What did the players say?
Australia’s Bernard Tomic, who grew up in the Queensland city of Gold Coast, is one player who admitted he was feeling the heat.
“I just haven’t been sleeping well here. It’s been too hot, I was fatigued and starting to get dizzy out there with the heat hitting me.”
Maria Sharapova, the 2004 women’s champion, disagreed – although the Russia-born fourth seed now lives in the sunshine American state of Florida.
“It’s much warmer in my hometown of Long Boat Key. There was some cloud coverage here and I’ve trained quite long in the heat over there,” she said.
“It’s about the preparation in understanding it’s going to be warm and not going for it too much because you want to make the points quicker than normal because of the heat.
“You need to be a little bit smarter out there, that is the most important thing.”
Ice-cool seven-time champion Roger Federer said the conditions were “totally fine” after winning his first-round match in straight sets on Tuesday.
“It was perfect playing conditions, to be honest. It was nice. No clouds whatsoever.”
Did the heat put spectators off?
Shuffling along packed gangways and squeezing into busy court seating would suggest not.
The queue for non-tickets holders – about 9,600 strong on the opening two days – was shorter on Wednesday morning. However, at 16:00 BST, organisers warned queuing hopefuls not to turn up because Wimbledon was “at its capacity”.
There was not much natural cover for those in the long queue which snaked along Wimbledon Park Golf Club and on to Wimbledon Park itself.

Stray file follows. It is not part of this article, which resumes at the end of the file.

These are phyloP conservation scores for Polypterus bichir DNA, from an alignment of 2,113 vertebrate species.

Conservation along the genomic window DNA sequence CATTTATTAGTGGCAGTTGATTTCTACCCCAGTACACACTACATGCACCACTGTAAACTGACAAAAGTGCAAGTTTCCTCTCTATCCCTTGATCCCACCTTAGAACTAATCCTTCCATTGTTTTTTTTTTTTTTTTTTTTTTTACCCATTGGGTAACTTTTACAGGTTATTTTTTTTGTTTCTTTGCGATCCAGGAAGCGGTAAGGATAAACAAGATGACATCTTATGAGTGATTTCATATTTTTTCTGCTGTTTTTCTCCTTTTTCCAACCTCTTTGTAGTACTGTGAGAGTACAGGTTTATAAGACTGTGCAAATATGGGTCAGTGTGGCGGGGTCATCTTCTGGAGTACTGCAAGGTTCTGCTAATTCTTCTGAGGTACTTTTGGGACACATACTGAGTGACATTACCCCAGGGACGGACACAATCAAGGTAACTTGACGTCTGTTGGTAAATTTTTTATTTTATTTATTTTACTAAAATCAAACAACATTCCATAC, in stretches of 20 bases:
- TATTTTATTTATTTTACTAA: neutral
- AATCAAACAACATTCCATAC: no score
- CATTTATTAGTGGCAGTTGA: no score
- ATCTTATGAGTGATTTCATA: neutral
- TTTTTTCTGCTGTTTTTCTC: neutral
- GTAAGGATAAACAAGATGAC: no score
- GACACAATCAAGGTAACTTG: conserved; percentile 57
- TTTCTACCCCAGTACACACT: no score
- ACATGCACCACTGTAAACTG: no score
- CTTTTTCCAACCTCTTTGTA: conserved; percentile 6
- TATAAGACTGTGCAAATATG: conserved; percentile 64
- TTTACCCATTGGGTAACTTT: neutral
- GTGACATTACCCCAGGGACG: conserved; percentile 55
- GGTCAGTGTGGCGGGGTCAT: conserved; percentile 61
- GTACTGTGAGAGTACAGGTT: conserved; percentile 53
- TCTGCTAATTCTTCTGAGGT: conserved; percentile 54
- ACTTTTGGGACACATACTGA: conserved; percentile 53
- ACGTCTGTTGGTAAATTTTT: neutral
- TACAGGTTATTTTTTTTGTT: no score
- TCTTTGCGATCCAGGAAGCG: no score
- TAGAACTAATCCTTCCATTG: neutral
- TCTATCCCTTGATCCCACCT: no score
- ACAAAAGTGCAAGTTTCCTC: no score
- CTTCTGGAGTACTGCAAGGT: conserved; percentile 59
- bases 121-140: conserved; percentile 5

Wimbledon Park resembles the site of a music festival, thousands camping overnight as they patiently wait to catch a glimpse of their heroes.
Wimbledon’s daily maximum capacity was slightly reduced by organisers on Tuesday to compensate for the heat and provide “more comfortable conditions” for spectators.
How have people working at Wimbledon coped?
A ball boy collapsed during a match between Australia’s Matthew Ebden and John Isner of the United States but was fine after a check-up.
St John Ambulance, the charity which handles emergency calls at Wimbledon, said it took four people to hospital by 15:00 BST on Wednesday because of heat-related illness. Almost 400 others have needed treatment within the grounds this week.
It said 96 people needed attention on Monday, 173 on Tuesday and 170 on Wednesday.
Most of those were for complaints of feeling faint or suffering from slight dehydration and headaches.
Security staff, employed by G4S, were allowed to remove their ties – but all kept on their hats for protection from the sun.
Is it going to get hotter?
Play has never been suspended at Wimbledon because of the heat – and that looks set to continue. But still bring the sunscreen if you are heading down to SW19.
“After record heat at Wimbledon it looks like the most stifling conditions have passed,” said BBC Weather’s Jake Cope.
“Thundery showers through Thursday morning will bring lower temperatures, around 25C, and a much fresher feel through a dry afternoon and evening.
“On Friday the mercury will nudge 30C but nothing threatening Wednesday’s record high. Through the weekend and into next week, we won’t see such high temperatures.”
What was the previous hottest Wimbledon?
Those old enough to remember that the summer of 1976 will wistfully tell you that Britain was “hotter than the sun”.
It wasn’t. But it was baking, setting the benchmark for British heatwaves. Dry rivers, droughts, a water ban, Government intervention…
Before Wednesday, the hottest temperature at Wimbledon was recorded on 26 June, 1976 when it reached a blistering 34.6C.